Carry a 16-ounce water bottle with you everywhere. Some quick math: 16 into 64 equals 25 percent, which is the percentage of the recommended daily amount of water in just one bottle. Drink four water bottles full every day and notice the difference!
Day 7: Read Up on Preservatives in Your Junk Food
If you spend some time studying preservatives (sounds fun, we know), you may never want another carcinogen-injected frozen chicken breast, or some fruit snack that may just include boiled skin ever again.
Seriously, that’s disgusting.
Day 8: Eat Mindfully
Mindfulness is all the craze for good reason. We humans spend most of our time on “autopilot,” which is a major contributor to the stress epidemic. Of course, this mindlessness extends to when we eat.
Christopher Willard, PsyD, lists 6 ways to practice mindful eating:
- When eating, just eat. That is, don’t multitask.
- Eat when your body – not your emotions – tells you to eat.
- Eat on a schedule.
- Consider the source of your food.
- Listen to your body and stop when it’s full.
- Eat nutritiously
Day 9: Don’t Get Down
One of the main reasons why people fail to change habits is that they’re too hard of themselves. There’s a time for self-discipline, yes, but there’s also a time for self-compassion. In our eyes, the latter is much more important than the former. If you slip, don’t throw out the baby with the bathwater.
Use this day to contemplate self-compassion and its importance.
Day 10: Make The Choice to Ditch Junk Food
Congratulations! You’ve successfully detoxed your brain and body from junk food. Regardless of what you choose to do from day 11 forward, this is an accomplishment.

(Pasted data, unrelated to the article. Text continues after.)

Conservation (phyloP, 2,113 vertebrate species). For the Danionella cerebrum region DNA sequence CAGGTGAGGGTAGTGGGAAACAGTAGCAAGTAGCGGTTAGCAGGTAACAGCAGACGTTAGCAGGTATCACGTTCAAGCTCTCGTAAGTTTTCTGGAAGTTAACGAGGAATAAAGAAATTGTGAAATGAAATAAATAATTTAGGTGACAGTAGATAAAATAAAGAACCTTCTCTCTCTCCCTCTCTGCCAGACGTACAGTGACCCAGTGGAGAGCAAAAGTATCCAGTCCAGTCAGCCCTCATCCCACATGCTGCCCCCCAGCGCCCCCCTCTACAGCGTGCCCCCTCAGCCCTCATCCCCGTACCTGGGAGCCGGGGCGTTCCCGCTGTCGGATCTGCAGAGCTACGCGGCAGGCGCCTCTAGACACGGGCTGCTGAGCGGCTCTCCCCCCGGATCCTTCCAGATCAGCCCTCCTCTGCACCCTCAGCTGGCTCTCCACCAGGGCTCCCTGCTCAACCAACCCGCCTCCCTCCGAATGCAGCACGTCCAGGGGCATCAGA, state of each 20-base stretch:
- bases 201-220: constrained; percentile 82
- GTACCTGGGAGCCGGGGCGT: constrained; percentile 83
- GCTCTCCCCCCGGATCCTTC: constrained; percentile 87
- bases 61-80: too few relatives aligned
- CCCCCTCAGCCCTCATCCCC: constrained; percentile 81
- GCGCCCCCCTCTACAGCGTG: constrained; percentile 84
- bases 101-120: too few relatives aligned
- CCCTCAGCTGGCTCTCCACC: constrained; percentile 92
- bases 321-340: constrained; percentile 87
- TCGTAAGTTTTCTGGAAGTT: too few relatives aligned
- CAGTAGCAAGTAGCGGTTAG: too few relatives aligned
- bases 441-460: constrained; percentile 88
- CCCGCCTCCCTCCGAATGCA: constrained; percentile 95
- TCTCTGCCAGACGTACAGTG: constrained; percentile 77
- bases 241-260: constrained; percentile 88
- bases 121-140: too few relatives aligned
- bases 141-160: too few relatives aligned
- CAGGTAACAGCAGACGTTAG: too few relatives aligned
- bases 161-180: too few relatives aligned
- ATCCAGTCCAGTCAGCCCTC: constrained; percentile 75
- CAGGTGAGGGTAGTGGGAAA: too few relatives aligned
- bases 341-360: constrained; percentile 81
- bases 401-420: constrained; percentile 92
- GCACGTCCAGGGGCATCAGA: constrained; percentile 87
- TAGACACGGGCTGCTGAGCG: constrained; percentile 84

Far be it for us to tell you what you should do, but there’s a compelling argument for staying away from junk food. What choice will you make?
Junk Food: Beyond Willpower and Individual Responsibility
Perhaps the most egregious error that people make is attributing the overconsumption of non-healthy food to a lack of willpower and personal responsibility. While some people may be gluttons to the point of not caring what they shovel into their mouths, such people are in the minority.
No. We’re talking about an entire industry, food processing, that pays legions of scientists to formulate and create foods designed to ‘hook’ consumers palettes. If you must, go back and read the quote by food scientist and Harvard Chair, Walter Willett.
Numbers don’t lie. The United States – and other Western nations – are either going to stand and face the corruption and irresponsibility of the food industry or not. No less than the health and wellbeing of millions of people – including our children – is at stake.